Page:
We cannot risk all that for the sake of the fashionable affectation of being more non-judgmental than thou.—(article following resignation of NY governor Elliot Spitzer)

Someone once said that a con man's job is not to convince skeptics but to enable people to continue to believe what they already want to believe.—(article on Obama’s “faith” speech 3-19-08)

One of the biggest taxes is one that is not even called a tax—inflation. When the government spends money that it creates, it is transferring part of the value of your money to themselves. It is quiet taxation but often heavy taxation, falling on everyone, no matter how low their incomes might be.—(10-29-08)

How have intellectuals managed to be so wrong, so often? By thinking that because they are knowledgeable—or even expert—within some narrow band out of the vast spectrum of human concerns, that makes them wise guides to the masses and to the rulers of the nation.
But the ignorance of PhDs is still ignorance and high-IQ groupthink is still groupthink, which is the antithesis of real thinking.—(11-11-08)

The medical care stampede is about much more than medical care, important as that is. It is part of a whole mindset of many on the left who have never reconciled themselves to an economic system in which how much people can withdraw from the resources of the nation depends on how much they have contributed to those resources.—(8-19-09)

There is usually only a limited amount of damage that can be done by dull or stupid people. For creating a truly monumental disaster, you need people with high IQs.—(9-29-09)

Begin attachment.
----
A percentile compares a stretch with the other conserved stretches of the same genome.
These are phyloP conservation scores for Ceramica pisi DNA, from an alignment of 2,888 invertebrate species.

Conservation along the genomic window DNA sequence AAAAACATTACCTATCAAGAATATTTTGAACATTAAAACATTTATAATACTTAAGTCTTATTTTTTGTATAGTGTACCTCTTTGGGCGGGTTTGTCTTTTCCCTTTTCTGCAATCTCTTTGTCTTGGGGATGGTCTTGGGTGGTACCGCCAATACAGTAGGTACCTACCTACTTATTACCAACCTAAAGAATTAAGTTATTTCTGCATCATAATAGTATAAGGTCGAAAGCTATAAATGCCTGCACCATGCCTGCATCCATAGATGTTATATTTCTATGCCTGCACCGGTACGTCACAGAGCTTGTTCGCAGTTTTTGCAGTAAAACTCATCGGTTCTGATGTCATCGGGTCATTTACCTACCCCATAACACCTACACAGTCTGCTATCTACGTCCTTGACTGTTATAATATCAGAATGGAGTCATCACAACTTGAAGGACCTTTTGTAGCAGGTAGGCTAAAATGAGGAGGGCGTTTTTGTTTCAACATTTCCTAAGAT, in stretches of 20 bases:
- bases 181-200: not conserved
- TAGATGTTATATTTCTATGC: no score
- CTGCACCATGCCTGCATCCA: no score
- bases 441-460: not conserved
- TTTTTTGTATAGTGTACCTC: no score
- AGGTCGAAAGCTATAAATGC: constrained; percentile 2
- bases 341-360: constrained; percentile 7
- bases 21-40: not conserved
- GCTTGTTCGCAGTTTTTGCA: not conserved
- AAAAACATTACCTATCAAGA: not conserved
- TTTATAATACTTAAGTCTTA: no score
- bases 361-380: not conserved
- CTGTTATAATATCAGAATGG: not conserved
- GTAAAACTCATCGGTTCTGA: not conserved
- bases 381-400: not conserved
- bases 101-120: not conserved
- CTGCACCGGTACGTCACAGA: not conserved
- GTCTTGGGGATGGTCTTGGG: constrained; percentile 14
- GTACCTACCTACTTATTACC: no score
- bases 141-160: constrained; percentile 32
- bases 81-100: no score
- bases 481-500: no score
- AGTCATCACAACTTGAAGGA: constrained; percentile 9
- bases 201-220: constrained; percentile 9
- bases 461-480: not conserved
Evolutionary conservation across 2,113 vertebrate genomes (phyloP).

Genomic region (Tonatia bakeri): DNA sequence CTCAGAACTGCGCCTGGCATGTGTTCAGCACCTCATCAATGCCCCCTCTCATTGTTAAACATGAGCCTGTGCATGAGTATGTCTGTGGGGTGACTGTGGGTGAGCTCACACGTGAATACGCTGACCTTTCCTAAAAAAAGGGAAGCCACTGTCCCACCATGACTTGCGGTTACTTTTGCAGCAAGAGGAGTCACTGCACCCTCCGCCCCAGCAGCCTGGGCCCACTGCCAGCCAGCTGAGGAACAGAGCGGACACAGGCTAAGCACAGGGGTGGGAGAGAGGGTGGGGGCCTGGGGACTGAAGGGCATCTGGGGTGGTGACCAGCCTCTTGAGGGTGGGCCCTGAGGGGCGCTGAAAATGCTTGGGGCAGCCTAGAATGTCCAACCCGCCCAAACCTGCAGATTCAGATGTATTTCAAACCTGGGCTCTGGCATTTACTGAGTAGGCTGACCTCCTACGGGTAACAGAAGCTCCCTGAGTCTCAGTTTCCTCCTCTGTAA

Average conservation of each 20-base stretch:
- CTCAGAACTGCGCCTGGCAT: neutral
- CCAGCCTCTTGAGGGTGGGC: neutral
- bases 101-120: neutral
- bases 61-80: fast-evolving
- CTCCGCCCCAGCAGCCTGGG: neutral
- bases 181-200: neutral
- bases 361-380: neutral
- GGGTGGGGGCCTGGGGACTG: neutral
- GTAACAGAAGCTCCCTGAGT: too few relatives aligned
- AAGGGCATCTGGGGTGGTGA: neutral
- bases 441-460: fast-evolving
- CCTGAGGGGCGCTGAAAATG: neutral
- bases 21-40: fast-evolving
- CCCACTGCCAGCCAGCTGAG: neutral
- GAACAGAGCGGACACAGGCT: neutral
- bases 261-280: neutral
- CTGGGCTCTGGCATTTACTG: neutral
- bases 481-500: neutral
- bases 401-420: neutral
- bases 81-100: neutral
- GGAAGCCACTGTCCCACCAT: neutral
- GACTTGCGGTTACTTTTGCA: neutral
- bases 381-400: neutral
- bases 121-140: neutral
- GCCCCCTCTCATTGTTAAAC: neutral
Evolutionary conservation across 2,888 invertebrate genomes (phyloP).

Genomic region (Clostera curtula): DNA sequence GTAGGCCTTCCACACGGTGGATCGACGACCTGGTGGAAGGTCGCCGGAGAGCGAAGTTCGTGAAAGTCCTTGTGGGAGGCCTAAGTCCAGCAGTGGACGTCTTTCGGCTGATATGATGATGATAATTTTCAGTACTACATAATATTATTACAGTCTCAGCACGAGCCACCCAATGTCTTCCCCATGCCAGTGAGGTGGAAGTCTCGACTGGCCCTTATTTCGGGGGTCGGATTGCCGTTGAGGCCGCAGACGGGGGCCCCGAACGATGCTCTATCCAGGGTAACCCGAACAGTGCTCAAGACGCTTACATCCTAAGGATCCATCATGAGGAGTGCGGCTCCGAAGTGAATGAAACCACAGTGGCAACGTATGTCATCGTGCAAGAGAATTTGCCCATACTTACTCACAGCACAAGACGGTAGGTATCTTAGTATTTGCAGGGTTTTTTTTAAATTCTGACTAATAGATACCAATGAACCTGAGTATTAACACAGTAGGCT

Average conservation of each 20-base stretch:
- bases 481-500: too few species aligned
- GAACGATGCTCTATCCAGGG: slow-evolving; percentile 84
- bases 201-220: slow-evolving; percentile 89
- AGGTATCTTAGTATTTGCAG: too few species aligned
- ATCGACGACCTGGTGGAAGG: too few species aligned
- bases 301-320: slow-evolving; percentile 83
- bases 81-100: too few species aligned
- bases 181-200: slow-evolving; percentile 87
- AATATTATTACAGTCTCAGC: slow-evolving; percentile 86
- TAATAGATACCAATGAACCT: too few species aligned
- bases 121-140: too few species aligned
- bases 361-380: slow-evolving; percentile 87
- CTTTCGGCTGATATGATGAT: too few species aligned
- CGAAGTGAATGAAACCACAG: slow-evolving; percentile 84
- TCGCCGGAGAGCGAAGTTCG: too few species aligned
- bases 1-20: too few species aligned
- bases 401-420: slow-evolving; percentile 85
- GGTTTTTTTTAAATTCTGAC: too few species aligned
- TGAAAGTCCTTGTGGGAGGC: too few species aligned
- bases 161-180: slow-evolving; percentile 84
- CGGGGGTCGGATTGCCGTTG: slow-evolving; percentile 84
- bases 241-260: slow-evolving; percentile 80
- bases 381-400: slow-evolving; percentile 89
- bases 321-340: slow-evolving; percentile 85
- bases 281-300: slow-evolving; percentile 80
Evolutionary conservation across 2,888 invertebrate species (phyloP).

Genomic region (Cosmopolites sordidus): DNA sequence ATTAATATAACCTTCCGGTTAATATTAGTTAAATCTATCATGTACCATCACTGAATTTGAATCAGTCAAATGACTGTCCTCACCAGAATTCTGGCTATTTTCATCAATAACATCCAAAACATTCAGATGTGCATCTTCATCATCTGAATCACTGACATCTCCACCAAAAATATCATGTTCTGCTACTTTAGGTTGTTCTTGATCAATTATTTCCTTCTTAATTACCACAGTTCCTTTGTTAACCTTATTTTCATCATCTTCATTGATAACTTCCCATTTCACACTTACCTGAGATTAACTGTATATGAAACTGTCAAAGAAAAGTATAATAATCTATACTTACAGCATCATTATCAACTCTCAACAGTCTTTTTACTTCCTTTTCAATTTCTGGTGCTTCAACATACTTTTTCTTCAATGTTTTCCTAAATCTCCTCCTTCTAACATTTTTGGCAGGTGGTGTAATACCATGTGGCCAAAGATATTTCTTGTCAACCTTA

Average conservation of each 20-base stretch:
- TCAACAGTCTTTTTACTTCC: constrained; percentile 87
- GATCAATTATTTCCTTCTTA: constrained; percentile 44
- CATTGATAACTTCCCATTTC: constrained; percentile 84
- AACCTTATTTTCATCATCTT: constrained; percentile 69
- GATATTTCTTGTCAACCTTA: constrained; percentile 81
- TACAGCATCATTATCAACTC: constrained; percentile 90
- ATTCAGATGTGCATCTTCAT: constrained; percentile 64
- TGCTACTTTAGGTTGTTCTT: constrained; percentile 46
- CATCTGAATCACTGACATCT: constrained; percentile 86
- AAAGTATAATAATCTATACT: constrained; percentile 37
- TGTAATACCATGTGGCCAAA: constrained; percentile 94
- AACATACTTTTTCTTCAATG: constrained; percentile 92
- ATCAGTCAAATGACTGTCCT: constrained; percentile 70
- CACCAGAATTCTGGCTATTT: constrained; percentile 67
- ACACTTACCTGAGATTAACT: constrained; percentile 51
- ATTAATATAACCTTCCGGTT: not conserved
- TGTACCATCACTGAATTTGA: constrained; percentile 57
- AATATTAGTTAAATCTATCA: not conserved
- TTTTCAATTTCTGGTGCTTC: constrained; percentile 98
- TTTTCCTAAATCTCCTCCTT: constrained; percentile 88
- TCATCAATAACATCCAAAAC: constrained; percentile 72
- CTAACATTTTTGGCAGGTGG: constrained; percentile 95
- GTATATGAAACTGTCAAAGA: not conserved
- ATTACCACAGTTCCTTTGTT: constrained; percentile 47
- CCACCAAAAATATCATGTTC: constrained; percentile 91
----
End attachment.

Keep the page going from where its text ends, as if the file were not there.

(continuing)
People who call differences "inequities" and achievements "privilege" leave social havoc in their wake, while feeling noble about siding with the less fortunate.—(5-4-2010)

Among people who voted for Barack Obama in 2008, those who are likely to be most disappointed are those who thought that they were voting for a new post-racial era. There was absolutely nothing in Obama's past to lead to any such expectation, and much to suggest the exact opposite. But the man's rhetoric and demeanor during the election campaign enabled this and many other illusions to flourish.
Still, it was an honest mistake of the kind that decent people have often made when dealing with people whose agendas are not constrained by decency, but only by what they think they can get away with.
On race, as on other issues, different people have radically different views of Barack Obama, depending on whether they judge him by what he says or by what he does.—(7-19-2010)

Much of the social history of the Western world over the past three decades has involved replacing what worked with what sounded good.

The vocabulary of the political left is fascinating. For example, it is considered to be "materialistic" and "greedy" to want to keep what you have earned. But it is "idealistic" to want to take away what someone else has earned and spend it for your own political benefit or to feel good about yourself.—(3-22-2011)